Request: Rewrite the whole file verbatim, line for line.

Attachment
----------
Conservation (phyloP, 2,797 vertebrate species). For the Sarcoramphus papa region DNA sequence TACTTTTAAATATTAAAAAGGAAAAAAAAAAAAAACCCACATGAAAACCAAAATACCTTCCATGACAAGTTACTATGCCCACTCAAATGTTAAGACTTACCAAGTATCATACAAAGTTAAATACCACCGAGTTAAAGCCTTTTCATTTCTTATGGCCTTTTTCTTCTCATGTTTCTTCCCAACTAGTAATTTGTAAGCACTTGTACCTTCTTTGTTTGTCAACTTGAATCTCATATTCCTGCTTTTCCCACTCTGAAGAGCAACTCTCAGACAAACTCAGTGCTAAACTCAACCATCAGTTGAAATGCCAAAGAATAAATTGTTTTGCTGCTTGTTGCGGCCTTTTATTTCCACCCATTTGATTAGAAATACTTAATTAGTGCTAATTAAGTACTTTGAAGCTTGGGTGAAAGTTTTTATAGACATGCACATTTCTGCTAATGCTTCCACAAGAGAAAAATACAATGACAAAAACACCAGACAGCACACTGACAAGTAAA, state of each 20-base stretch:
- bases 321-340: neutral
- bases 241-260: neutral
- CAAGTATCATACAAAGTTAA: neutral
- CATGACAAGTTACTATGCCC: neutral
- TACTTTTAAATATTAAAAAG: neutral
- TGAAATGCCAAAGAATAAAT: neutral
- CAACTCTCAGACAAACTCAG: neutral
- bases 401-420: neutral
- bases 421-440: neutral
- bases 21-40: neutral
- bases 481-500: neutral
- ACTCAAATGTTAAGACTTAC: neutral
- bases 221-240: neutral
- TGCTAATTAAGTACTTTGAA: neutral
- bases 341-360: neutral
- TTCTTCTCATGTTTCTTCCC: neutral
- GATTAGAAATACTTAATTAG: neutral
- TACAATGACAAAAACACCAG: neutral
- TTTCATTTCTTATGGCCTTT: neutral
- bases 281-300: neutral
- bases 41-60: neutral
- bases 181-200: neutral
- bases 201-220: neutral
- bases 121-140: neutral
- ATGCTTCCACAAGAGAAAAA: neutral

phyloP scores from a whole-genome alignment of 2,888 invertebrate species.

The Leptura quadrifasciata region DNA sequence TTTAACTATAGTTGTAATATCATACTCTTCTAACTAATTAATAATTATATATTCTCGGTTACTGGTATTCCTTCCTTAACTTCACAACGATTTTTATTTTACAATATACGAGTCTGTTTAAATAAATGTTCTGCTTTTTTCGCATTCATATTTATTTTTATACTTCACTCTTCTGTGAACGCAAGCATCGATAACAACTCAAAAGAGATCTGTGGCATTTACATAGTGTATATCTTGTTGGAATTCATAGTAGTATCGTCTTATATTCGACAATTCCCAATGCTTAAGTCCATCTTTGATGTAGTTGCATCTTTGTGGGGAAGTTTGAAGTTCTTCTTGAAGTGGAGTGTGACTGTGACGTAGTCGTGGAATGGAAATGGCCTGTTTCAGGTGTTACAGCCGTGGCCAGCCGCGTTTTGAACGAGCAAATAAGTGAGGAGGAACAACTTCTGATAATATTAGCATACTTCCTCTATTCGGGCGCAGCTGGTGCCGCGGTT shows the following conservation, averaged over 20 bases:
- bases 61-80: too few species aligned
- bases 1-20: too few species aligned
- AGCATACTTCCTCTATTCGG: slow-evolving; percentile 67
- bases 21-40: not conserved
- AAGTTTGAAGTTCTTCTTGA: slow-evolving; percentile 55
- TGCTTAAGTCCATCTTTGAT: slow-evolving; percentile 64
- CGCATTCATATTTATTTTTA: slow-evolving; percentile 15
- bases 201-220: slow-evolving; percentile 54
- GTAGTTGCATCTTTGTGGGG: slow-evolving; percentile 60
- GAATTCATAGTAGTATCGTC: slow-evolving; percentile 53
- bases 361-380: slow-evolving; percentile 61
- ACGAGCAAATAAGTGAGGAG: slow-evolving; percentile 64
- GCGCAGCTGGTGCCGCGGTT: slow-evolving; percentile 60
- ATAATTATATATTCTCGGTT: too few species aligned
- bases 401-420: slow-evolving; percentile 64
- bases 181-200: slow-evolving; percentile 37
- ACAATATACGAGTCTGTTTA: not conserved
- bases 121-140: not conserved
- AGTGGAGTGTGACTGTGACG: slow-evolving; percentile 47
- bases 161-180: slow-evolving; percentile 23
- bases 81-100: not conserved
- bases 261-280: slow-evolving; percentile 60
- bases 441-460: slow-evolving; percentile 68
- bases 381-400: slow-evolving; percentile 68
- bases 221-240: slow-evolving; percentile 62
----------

Conservation (phyloP, 2,797 vertebrate species). For the Sarcoramphus papa region DNA sequence TACTTTTAAATATTAAAAAGGAAAAAAAAAAAAAACCCACATGAAAACCAAAATACCTTCCATGACAAGTTACTATGCCCACTCAAATGTTAAGACTTACCAAGTATCATACAAAGTTAAATACCACCGAGTTAAAGCCTTTTCATTTCTTATGGCCTTTTTCTTCTCATGTTTCTTCCCAACTAGTAATTTGTAAGCACTTGTACCTTCTTTGTTTGTCAACTTGAATCTCATATTCCTGCTTTTCCCACTCTGAAGAGCAACTCTCAGACAAACTCAGTGCTAAACTCAACCATCAGTTGAAATGCCAAAGAATAAATTGTTTTGCTGCTTGTTGCGGCCTTTTATTTCCACCCATTTGATTAGAAATACTTAATTAGTGCTAATTAAGTACTTTGAAGCTTGGGTGAAAGTTTTTATAGACATGCACATTTCTGCTAATGCTTCCACAAGAGAAAAATACAATGACAAAAACACCAGACAGCACACTGACAAGTAAA, state of each 20-base stretch:
- bases 321-340: neutral
- bases 241-260: neutral
- CAAGTATCATACAAAGTTAA: neutral
- CATGACAAGTTACTATGCCC: neutral
- TACTTTTAAATATTAAAAAG: neutral
- TGAAATGCCAAAGAATAAAT: neutral
- CAACTCTCAGACAAACTCAG: neutral
- bases 401-420: neutral
- bases 421-440: neutral
- bases 21-40: neutral
- bases 481-500: neutral
- ACTCAAATGTTAAGACTTAC: neutral
- bases 221-240: neutral
- TGCTAATTAAGTACTTTGAA: neutral
- bases 341-360: neutral
- TTCTTCTCATGTTTCTTCCC: neutral
- GATTAGAAATACTTAATTAG: neutral
- TACAATGACAAAAACACCAG: neutral
- TTTCATTTCTTATGGCCTTT: neutral
- bases 281-300: neutral
- bases 41-60: neutral
- bases 181-200: neutral
- bases 201-220: neutral
- bases 121-140: neutral
- ATGCTTCCACAAGAGAAAAA: neutral

phyloP scores from a whole-genome alignment of 2,888 invertebrate species.

The Leptura quadrifasciata region DNA sequence TTTAACTATAGTTGTAATATCATACTCTTCTAACTAATTAATAATTATATATTCTCGGTTACTGGTATTCCTTCCTTAACTTCACAACGATTTTTATTTTACAATATACGAGTCTGTTTAAATAAATGTTCTGCTTTTTTCGCATTCATATTTATTTTTATACTTCACTCTTCTGTGAACGCAAGCATCGATAACAACTCAAAAGAGATCTGTGGCATTTACATAGTGTATATCTTGTTGGAATTCATAGTAGTATCGTCTTATATTCGACAATTCCCAATGCTTAAGTCCATCTTTGATGTAGTTGCATCTTTGTGGGGAAGTTTGAAGTTCTTCTTGAAGTGGAGTGTGACTGTGACGTAGTCGTGGAATGGAAATGGCCTGTTTCAGGTGTTACAGCCGTGGCCAGCCGCGTTTTGAACGAGCAAATAAGTGAGGAGGAACAACTTCTGATAATATTAGCATACTTCCTCTATTCGGGCGCAGCTGGTGCCGCGGTT shows the following conservation, averaged over 20 bases:
- bases 61-80: too few species aligned
- bases 1-20: too few species aligned
- AGCATACTTCCTCTATTCGG: slow-evolving; percentile 67
- bases 21-40: not conserved
- AAGTTTGAAGTTCTTCTTGA: slow-evolving; percentile 55
- TGCTTAAGTCCATCTTTGAT: slow-evolving; percentile 64
- CGCATTCATATTTATTTTTA: slow-evolving; percentile 15
- bases 201-220: slow-evolving; percentile 54
- GTAGTTGCATCTTTGTGGGG: slow-evolving; percentile 60
- GAATTCATAGTAGTATCGTC: slow-evolving; percentile 53
- bases 361-380: slow-evolving; percentile 61
- ACGAGCAAATAAGTGAGGAG: slow-evolving; percentile 64
- GCGCAGCTGGTGCCGCGGTT: slow-evolving; percentile 60
- ATAATTATATATTCTCGGTT: too few species aligned
- bases 401-420: slow-evolving; percentile 64
- bases 181-200: slow-evolving; percentile 37
- ACAATATACGAGTCTGTTTA: not conserved
- bases 121-140: not conserved
- AGTGGAGTGTGACTGTGACG: slow-evolving; percentile 47
- bases 161-180: slow-evolving; percentile 23
- bases 81-100: not conserved
- bases 261-280: slow-evolving; percentile 60
- bases 441-460: slow-evolving; percentile 68
- bases 381-400: slow-evolving; percentile 68
- bases 221-240: slow-evolving; percentile 62